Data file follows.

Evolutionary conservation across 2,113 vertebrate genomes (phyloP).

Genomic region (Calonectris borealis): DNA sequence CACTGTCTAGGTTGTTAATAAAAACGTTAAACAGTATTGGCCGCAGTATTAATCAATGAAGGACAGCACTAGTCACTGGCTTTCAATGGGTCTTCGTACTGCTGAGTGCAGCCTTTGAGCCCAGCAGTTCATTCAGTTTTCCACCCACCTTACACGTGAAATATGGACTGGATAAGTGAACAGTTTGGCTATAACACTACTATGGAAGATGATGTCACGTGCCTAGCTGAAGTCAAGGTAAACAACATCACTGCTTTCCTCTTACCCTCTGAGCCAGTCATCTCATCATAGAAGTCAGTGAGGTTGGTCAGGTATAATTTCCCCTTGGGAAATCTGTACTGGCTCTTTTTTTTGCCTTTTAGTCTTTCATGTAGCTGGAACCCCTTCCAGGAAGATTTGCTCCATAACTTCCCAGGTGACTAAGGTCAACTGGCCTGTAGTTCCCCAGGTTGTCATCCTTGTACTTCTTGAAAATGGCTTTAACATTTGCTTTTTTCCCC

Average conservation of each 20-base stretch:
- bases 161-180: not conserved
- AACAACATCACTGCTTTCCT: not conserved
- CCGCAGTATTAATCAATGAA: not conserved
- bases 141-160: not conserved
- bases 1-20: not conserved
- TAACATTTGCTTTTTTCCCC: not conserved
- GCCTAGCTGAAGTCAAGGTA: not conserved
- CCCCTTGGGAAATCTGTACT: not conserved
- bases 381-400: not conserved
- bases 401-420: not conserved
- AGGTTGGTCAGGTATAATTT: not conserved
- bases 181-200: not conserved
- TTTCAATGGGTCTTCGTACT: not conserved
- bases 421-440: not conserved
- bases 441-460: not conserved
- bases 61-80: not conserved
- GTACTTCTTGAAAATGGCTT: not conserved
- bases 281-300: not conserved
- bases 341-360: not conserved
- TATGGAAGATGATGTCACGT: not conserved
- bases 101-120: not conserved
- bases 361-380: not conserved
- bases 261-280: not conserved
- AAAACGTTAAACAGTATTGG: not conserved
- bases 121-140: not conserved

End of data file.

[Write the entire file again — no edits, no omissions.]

Evolutionary conservation across 2,113 vertebrate genomes (phyloP).

Genomic region (Calonectris borealis): DNA sequence CACTGTCTAGGTTGTTAATAAAAACGTTAAACAGTATTGGCCGCAGTATTAATCAATGAAGGACAGCACTAGTCACTGGCTTTCAATGGGTCTTCGTACTGCTGAGTGCAGCCTTTGAGCCCAGCAGTTCATTCAGTTTTCCACCCACCTTACACGTGAAATATGGACTGGATAAGTGAACAGTTTGGCTATAACACTACTATGGAAGATGATGTCACGTGCCTAGCTGAAGTCAAGGTAAACAACATCACTGCTTTCCTCTTACCCTCTGAGCCAGTCATCTCATCATAGAAGTCAGTGAGGTTGGTCAGGTATAATTTCCCCTTGGGAAATCTGTACTGGCTCTTTTTTTTGCCTTTTAGTCTTTCATGTAGCTGGAACCCCTTCCAGGAAGATTTGCTCCATAACTTCCCAGGTGACTAAGGTCAACTGGCCTGTAGTTCCCCAGGTTGTCATCCTTGTACTTCTTGAAAATGGCTTTAACATTTGCTTTTTTCCCC

Average conservation of each 20-base stretch:
- bases 161-180: not conserved
- AACAACATCACTGCTTTCCT: not conserved
- CCGCAGTATTAATCAATGAA: not conserved
- bases 141-160: not conserved
- bases 1-20: not conserved
- TAACATTTGCTTTTTTCCCC: not conserved
- GCCTAGCTGAAGTCAAGGTA: not conserved
- CCCCTTGGGAAATCTGTACT: not conserved
- bases 381-400: not conserved
- bases 401-420: not conserved
- AGGTTGGTCAGGTATAATTT: not conserved
- bases 181-200: not conserved
- TTTCAATGGGTCTTCGTACT: not conserved
- bases 421-440: not conserved
- bases 441-460: not conserved
- bases 61-80: not conserved
- GTACTTCTTGAAAATGGCTT: not conserved
- bases 281-300: not conserved
- bases 341-360: not conserved
- TATGGAAGATGATGTCACGT: not conserved
- bases 101-120: not conserved
- bases 361-380: not conserved
- bases 261-280: not conserved
- AAAACGTTAAACAGTATTGG: not conserved
- bases 121-140: not conserved